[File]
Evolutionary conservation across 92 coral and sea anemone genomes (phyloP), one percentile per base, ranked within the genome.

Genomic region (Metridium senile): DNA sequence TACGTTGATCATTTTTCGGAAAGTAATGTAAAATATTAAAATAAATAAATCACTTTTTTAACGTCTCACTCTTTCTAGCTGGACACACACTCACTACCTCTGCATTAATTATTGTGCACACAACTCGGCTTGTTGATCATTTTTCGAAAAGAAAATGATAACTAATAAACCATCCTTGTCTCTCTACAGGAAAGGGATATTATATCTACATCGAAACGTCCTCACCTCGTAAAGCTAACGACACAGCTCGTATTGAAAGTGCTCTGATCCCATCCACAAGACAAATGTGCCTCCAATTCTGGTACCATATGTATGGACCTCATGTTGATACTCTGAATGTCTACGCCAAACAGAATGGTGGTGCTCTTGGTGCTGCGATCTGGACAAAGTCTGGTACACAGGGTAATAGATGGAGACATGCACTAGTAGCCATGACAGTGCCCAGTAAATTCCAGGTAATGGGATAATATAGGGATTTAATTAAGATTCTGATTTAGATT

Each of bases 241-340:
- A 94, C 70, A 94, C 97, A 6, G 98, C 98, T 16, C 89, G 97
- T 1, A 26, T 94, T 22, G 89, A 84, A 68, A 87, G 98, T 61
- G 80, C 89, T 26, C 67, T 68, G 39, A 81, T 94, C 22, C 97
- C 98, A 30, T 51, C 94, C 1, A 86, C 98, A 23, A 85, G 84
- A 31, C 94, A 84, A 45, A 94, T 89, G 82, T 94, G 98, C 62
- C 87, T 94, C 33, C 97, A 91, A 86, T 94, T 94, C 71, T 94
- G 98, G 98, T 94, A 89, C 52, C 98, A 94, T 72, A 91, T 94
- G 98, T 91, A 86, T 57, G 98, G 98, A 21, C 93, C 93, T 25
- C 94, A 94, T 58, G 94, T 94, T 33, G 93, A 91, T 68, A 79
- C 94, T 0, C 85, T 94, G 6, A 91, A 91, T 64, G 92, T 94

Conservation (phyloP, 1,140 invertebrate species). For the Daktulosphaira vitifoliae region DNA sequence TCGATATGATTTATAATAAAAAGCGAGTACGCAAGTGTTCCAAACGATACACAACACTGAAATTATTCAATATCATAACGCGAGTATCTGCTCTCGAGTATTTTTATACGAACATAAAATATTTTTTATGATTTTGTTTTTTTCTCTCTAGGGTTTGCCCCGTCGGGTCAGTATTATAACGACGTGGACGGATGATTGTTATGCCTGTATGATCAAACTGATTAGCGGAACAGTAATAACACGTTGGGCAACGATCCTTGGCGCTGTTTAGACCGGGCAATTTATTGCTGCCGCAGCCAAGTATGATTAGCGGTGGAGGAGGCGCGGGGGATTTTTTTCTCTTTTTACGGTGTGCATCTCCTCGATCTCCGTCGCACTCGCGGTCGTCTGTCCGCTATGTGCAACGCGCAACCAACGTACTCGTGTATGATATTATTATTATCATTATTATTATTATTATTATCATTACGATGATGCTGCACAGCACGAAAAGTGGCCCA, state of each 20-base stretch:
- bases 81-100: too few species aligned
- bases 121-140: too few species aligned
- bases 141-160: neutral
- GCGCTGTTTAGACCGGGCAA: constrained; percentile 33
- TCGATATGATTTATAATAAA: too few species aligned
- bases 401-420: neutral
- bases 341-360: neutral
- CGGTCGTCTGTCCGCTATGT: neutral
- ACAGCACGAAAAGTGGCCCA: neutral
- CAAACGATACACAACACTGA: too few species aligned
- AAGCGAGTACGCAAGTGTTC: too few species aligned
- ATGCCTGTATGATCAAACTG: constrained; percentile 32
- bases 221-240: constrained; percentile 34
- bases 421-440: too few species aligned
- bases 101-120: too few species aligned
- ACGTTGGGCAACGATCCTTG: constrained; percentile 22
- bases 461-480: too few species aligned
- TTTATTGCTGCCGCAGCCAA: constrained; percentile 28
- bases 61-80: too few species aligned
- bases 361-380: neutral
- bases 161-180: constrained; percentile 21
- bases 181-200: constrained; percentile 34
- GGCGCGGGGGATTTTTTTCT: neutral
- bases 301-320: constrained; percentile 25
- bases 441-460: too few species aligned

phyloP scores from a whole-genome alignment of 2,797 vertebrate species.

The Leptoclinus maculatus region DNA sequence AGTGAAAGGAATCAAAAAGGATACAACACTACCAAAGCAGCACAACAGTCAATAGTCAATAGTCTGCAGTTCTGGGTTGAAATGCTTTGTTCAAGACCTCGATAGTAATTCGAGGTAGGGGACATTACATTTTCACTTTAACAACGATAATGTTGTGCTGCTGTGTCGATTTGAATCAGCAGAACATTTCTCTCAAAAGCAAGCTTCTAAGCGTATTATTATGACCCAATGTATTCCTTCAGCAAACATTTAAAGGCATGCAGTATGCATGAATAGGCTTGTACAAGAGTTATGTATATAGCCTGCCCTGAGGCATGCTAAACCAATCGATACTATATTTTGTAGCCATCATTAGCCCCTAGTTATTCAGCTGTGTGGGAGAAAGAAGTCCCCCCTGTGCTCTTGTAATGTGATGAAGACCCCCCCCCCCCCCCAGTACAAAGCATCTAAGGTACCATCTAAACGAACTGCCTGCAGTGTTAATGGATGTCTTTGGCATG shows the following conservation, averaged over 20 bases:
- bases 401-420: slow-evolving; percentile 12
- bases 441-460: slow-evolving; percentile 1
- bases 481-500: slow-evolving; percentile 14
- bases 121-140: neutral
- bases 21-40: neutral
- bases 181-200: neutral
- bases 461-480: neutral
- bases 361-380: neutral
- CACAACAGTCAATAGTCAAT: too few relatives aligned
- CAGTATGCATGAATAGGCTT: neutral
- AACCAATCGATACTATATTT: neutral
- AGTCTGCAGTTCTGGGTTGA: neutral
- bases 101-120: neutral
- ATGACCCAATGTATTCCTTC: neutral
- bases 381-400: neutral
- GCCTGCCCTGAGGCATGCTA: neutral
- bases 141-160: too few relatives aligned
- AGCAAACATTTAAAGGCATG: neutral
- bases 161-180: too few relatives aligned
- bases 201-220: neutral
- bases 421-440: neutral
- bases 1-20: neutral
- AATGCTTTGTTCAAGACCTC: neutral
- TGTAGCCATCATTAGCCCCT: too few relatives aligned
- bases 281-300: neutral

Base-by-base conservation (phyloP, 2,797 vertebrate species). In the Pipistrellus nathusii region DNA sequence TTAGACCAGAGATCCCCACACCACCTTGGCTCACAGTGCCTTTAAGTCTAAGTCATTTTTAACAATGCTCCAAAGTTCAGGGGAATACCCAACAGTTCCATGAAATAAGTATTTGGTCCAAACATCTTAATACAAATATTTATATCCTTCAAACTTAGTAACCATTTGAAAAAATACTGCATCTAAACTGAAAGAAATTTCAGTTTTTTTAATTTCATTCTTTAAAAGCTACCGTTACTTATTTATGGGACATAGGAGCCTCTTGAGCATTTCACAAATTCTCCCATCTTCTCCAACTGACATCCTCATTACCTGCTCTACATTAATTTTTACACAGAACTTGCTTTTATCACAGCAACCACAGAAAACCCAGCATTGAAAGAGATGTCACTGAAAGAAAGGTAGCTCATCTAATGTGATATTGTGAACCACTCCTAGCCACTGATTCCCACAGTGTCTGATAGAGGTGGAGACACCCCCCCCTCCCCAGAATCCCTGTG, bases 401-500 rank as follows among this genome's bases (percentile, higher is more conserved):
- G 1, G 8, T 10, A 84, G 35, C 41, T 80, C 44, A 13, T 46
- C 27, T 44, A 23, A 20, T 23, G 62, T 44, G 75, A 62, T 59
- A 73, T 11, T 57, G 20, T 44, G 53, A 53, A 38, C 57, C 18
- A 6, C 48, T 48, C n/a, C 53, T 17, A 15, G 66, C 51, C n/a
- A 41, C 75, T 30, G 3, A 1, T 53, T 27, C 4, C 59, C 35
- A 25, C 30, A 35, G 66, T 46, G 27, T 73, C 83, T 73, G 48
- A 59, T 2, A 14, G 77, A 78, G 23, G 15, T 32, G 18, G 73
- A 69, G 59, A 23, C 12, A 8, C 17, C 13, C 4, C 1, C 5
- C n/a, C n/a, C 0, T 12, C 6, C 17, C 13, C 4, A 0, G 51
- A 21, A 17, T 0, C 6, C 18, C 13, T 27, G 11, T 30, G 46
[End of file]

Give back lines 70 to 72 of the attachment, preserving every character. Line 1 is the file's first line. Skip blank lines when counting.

- A 73, T 11, T 57, G 20, T 44, G 53, A 53, A 38, C 57, C 18
- A 6, C 48, T 48, C n/a, C 53, T 17, A 15, G 66, C 51, C n/a
- A 41, C 75, T 30, G 3, A 1, T 53, T 27, C 4, C 59, C 35